The new season asparagus and artichokes are in the market and the sunshine has finally returned - so salads are back in vogue and the winter vegetables will soon be forgotten for another year.
Certainly Charles and Nancy from New Mexico, and my latest market tour and cooking day clients, were wowed by their freshness and flavour last week. Not that we had sunshine then - the market tour took place under a leaden grey drizzly sky which emitted a torrential downpour at the end of the afternoon.
The small violet artichokes are a little fiddly to prepare and one of those things that you only really get right once someone has shown you how to tackle the job, which means it is the perfect task for a cooking day. Most people have never prepared one so it is a fun job to have a go at with a bit of supervision. I like to cook them immediately on the day they are bought because they tend to go soft quite quickly if left. Look for small hard artichokes with the leaves still tight. The idea is to prepare them quickly and then you can keep them for a good few weeks in the fridge in a sterilised jar and cooking liquid used to cook them - although they rarely last a couple of days in this household!
The cooked artichoke hearts are fabulous in our superfood salad with asparagus and avocado, a wonderful combination of flavour and texture and a great vegetarian dish if you stop there and don't add the crisped cured ham which adds an additional salty crunchy texture to the vegetables.
The tender top ends of the asparagus spears were used in the salad but the lower snapped off tails of the spears were not discarded but used to make an asparagus soup - a fabulous way to make your produce go further and to reduce food waste. Wherever you have snapped your spears there will still be a good few centimetres of useable green spear that will give more than enough flavour for a simple but elegant soup and for this the thinner spears work better than the fat ones. Discard any really wooden ends and you may also need to sieve the finished soup to remove any stringy bits. Of course, if you buy your asparagus ready cut and packaged up from a supermarket chain you will miss out on this option as the supermarket will have already trimmed them and charged you more for the privilege!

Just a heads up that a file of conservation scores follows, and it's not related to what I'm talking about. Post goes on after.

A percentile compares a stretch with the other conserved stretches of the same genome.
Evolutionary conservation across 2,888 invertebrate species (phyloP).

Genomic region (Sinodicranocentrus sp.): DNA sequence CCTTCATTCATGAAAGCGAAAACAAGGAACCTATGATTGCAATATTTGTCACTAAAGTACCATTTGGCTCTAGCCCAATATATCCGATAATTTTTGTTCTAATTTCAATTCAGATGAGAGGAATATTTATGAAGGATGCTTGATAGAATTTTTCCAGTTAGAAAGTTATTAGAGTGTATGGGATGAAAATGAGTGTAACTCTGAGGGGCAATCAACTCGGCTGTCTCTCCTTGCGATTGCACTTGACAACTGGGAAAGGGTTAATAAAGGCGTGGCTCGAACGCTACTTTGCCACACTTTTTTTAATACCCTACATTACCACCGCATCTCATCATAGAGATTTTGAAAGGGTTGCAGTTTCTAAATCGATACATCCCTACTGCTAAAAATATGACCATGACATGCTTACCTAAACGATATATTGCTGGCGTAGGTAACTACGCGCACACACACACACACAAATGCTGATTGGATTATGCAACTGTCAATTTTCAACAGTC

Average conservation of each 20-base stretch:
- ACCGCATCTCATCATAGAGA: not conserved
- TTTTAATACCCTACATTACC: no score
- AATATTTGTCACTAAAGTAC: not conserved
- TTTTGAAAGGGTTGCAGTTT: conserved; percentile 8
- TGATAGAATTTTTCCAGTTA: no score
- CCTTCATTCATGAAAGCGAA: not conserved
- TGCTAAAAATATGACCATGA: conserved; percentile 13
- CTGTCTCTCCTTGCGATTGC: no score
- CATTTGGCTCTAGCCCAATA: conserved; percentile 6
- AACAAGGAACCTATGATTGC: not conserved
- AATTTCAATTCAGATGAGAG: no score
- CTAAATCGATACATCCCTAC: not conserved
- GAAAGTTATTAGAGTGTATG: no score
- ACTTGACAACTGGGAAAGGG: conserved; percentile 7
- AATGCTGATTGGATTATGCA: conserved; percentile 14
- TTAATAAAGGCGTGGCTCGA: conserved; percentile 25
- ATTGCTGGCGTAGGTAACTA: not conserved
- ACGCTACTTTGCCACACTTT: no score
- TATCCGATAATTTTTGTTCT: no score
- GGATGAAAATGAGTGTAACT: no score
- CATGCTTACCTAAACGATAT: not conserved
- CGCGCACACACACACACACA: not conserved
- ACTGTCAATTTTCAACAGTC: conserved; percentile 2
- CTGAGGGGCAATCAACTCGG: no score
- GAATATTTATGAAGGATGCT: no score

The main course for the cooking day was a French classic - coq au vin. I think of this as a Spring or Autumn dish because it is the lightest of the classic French casserole dishes and can be made with either a good fruity red or a dry white. I like to marinade the chicken for 24 hours in the wine with some garlic, bay and thyme. I use finely diced onion, celery and carrot in the cooking of the dish but cook the lardons, mushrooms and leek separately in a frying pan right at the end and add to the finished dish when serving it - this way they keep their colour and a bit of crunch and add texture to the dish rather than being cooked down to nothing in the wine. Serve with pomme puree and the cooked down sauce drizzled over.
Here is how to prepare the artichokes.
Pull away the hard outer leaves until you reach the softer light green leaves inside. Trim off the hard tips (about halfway down the head), cut off all but 5cm of the stalk and the trim the outer layer of that remaining 5cm. Rub the prepared artichoke all over with lemon juice to reduce discolouration.
In a pan large enough to take your artichokes, finely chop one shallot and sweat gently in a little butter and oil until softened. Add 100ml of dry white wine and bring to the boil before immediately turning down to a simmer. Add the artichokes and lemon juice, a bay leaf, a sprig or two of time and enough water to just cover and simmer very gently until cooked (when a sharp knife just penetrates the artichokes with ease - do not boil or overcook or they will fall apart)
Either serve immediately or leave to cool before packing into sterilised jars topped with the cooking liquor. They will keep in the fridge for several weeks.